Ari Aster Explains Midsommar And Why He's Not Going To Stop Crushing Skulls
Midsommar is a film which leaves you with questions. What was the ending all about? Was Dani happy after all? How would you deal with being sewn into a bear suit? How practical is it to wear another man's leg skin as trousers?
Some of these questions were answered by director Ari Aster himself during a Reddit Ask Me Anything thread. You can read the whole thing here, which is worth doing for the exhaustive list Aster's put together of his favorite directors alone. These are the main takeaways.
Oh, so that's how the May Queen stuff works
If you were a little bit lost as to how the lore of the Mayday festivities actually worked, you're not alone. U/bbqnachos asked: "My assumption is that this community gathers every year to do the normal May Fest activities since we see a bunch of different photos of the May Queens from the years. My question is what is different and unique for the specific event that happens every 90 years?"
"The last ritual of the film is what happens every 90 years," Aster explained. "The rest is business as usual. Although it is suggested that there are more days of celebration to come. The movie doesn't span 9 days."
He's leaving horror behind for a bit...
Midsommar isn't a straight-up horror, really—it's more like a blackly comic psychological thriller—which does suggest that Aster fancies expanding his palette a bit. He said as much, though that doesn't mean he's completely done with horror films. "It might take me a few movies before I wind back around to it, but I love horror and I'm sure I'll be back," Aster said.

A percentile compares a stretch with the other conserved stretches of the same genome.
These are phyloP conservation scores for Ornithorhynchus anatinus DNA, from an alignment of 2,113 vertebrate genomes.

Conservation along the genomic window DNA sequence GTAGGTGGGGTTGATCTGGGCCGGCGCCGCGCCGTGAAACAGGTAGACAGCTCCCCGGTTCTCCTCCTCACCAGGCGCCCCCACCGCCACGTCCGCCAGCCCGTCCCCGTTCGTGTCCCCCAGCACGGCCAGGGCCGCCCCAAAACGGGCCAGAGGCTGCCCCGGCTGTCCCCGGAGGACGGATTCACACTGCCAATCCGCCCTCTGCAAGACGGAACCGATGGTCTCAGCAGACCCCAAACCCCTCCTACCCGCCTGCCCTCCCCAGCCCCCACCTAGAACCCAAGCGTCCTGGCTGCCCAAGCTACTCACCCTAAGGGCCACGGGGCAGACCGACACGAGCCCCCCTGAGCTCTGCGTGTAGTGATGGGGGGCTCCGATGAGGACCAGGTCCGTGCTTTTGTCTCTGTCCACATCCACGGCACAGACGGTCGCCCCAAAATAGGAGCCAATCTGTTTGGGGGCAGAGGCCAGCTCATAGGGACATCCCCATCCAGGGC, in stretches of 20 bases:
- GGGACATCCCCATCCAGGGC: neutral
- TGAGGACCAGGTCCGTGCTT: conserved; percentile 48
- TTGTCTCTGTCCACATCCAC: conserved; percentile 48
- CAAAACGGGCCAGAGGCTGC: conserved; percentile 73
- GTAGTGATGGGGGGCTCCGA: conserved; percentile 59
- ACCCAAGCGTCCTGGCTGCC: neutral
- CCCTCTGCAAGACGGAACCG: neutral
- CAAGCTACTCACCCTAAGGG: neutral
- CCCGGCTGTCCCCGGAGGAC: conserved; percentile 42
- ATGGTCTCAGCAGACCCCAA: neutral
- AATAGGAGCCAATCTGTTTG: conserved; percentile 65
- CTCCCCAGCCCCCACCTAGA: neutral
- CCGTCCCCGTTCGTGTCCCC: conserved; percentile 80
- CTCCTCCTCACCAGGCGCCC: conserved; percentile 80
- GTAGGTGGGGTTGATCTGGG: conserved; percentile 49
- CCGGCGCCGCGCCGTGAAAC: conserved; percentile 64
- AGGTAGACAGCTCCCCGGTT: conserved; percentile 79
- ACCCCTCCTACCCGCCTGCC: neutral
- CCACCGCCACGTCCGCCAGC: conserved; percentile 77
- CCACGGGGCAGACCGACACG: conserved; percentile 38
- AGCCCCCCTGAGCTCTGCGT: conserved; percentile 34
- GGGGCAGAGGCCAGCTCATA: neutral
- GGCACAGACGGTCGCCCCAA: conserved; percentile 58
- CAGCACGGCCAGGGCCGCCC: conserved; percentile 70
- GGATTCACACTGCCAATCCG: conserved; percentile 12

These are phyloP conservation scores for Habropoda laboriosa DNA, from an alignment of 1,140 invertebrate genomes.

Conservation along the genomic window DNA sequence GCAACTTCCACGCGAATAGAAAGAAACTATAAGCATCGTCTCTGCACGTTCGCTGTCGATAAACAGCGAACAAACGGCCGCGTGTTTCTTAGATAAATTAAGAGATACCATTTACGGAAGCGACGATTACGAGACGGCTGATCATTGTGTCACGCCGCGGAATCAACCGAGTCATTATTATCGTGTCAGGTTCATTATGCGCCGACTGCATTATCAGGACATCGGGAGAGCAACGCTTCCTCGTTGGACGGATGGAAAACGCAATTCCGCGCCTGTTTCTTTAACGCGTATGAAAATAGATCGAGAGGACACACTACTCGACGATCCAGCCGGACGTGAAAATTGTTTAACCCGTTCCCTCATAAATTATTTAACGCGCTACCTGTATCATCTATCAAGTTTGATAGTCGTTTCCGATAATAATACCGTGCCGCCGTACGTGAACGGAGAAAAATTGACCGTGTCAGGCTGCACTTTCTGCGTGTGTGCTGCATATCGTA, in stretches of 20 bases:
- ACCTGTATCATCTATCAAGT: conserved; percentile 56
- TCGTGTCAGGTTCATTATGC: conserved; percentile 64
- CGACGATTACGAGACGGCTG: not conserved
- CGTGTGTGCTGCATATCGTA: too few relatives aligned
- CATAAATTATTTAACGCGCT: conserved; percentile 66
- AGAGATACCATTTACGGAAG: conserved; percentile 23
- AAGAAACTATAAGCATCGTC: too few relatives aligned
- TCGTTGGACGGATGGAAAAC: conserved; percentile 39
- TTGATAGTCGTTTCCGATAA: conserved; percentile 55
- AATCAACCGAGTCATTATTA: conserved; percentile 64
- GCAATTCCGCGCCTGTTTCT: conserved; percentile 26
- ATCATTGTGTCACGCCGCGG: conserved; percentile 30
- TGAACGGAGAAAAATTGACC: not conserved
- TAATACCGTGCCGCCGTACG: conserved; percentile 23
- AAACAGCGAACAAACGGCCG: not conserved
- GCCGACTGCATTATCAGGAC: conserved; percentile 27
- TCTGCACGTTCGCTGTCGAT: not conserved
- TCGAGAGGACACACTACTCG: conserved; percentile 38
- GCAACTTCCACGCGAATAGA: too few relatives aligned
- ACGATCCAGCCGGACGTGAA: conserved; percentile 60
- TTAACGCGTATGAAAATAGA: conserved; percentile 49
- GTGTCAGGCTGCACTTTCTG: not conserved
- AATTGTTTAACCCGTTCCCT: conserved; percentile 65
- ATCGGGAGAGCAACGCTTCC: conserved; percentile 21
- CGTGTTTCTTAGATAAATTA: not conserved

...and might be moving into comedy
Everyone's noticed how funny Midsommar is, and when Aster was asked straight-up if he fancied doing a comedy he was enthusiastic. "YES," he wrote. "And hopefully very soon."
That's not to say he's up for doing Paul Blart: Mall Cop 3. "Next one will either be a zonky nightmare comedy or a big, sickly domestic melodrama," he said in another answer. That said, he also said that one genre he wanted to get into was "animal movies". An Ari Aster animal film would presumably need the biggest "NO ANIMALS WERE HURT IN THE MAKING OF THIS FILM" banner of all time.
It's definitely not a warning to Americans to cancel their European hols
Noting that Midsommar's been criticized by some people who thought its overall message was that Americans should be wary of other cultures—unfairly, it's important to add—u/CWFMAN asked: "How would [you] explain the film's relationship to travel and (extreme) cultural differences?"
"I wouldn't want to explain anything there," Aster replied. "That said, I agree with you. I absolutely do not feel that the film's thesis is 'lucky Americans, stay in America.'"
The relentless skull-smashing isn't going anywhere
Between the decapitation by telegraph pole in Hereditary and the lads with the big hammer in Midsommar, characters' craniums tend not to have that long a shelf life in Aster's oeuvre. That's not about to change. "Head trauma will ALWAYS have a place in my films," Aster wrote.
All the psychedelic stuff is based on first-hand experience
The trippy visuals and dead-on depiction of team shrooming dynamics didn't just come out of thin air. "Have you ever done psychedelics?" u/CannabisJibbitz asked. Aster replied: "Yup."
This story originally appeared on Esquire.co.uk. Minor edits have been made by the Esquiremag.ph editors.